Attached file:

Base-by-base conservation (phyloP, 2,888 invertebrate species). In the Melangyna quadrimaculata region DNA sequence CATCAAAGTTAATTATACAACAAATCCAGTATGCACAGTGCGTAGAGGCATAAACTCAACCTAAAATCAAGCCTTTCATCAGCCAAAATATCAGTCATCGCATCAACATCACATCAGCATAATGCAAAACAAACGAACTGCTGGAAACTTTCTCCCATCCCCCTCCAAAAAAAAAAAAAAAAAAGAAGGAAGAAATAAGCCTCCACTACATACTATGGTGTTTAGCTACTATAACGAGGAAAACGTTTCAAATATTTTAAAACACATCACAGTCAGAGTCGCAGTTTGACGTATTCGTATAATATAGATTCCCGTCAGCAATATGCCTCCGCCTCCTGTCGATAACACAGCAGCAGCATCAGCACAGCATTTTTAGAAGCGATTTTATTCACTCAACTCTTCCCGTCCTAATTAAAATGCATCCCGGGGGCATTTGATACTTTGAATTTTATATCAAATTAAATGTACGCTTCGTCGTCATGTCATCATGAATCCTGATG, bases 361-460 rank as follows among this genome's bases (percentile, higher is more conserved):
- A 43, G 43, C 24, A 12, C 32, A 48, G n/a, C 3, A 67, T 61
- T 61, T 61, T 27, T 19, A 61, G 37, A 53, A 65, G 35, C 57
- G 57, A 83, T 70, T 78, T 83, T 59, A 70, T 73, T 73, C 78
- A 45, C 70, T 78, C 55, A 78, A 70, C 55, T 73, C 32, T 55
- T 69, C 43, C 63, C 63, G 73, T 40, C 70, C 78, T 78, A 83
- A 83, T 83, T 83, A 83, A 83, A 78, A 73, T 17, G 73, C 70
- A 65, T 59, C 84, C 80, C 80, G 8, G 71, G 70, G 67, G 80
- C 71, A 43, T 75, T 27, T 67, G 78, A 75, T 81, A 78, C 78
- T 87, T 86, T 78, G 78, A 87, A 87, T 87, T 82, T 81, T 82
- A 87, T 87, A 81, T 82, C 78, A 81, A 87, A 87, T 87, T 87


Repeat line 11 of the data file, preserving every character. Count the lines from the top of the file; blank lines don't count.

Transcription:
- A 87, T 87, A 81, T 82, C 78, A 81, A 87, A 87, T 87, T 87